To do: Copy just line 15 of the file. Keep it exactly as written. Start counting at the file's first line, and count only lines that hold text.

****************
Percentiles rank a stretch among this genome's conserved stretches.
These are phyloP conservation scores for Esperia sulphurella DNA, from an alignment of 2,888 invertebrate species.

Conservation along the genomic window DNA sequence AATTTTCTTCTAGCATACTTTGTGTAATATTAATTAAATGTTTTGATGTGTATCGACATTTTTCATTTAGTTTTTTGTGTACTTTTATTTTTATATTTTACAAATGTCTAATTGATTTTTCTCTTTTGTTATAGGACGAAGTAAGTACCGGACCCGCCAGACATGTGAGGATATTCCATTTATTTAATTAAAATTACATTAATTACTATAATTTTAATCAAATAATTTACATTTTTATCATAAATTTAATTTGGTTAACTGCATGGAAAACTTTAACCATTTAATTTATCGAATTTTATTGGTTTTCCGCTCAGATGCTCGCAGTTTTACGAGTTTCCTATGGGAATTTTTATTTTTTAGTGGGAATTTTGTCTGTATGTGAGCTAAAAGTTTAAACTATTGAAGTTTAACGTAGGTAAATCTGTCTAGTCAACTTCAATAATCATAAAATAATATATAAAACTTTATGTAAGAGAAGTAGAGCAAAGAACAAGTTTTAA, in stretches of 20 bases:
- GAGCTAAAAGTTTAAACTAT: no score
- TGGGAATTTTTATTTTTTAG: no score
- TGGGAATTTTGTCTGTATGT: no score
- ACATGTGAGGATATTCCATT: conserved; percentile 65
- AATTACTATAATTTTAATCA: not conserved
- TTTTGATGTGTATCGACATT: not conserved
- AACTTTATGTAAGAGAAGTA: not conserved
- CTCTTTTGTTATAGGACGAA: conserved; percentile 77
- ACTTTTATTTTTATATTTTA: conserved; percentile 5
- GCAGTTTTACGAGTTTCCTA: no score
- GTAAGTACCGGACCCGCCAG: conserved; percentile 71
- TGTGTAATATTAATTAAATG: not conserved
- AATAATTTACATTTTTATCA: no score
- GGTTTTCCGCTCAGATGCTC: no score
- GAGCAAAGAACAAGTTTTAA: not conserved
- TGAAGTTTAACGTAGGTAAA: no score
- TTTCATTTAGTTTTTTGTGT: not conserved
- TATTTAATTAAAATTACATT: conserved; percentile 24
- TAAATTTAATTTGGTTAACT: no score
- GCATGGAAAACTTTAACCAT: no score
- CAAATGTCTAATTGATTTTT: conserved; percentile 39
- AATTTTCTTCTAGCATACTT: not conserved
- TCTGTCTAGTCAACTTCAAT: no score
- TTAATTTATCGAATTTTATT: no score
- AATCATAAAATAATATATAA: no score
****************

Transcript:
- TGTGTAATATTAATTAAATG: not conserved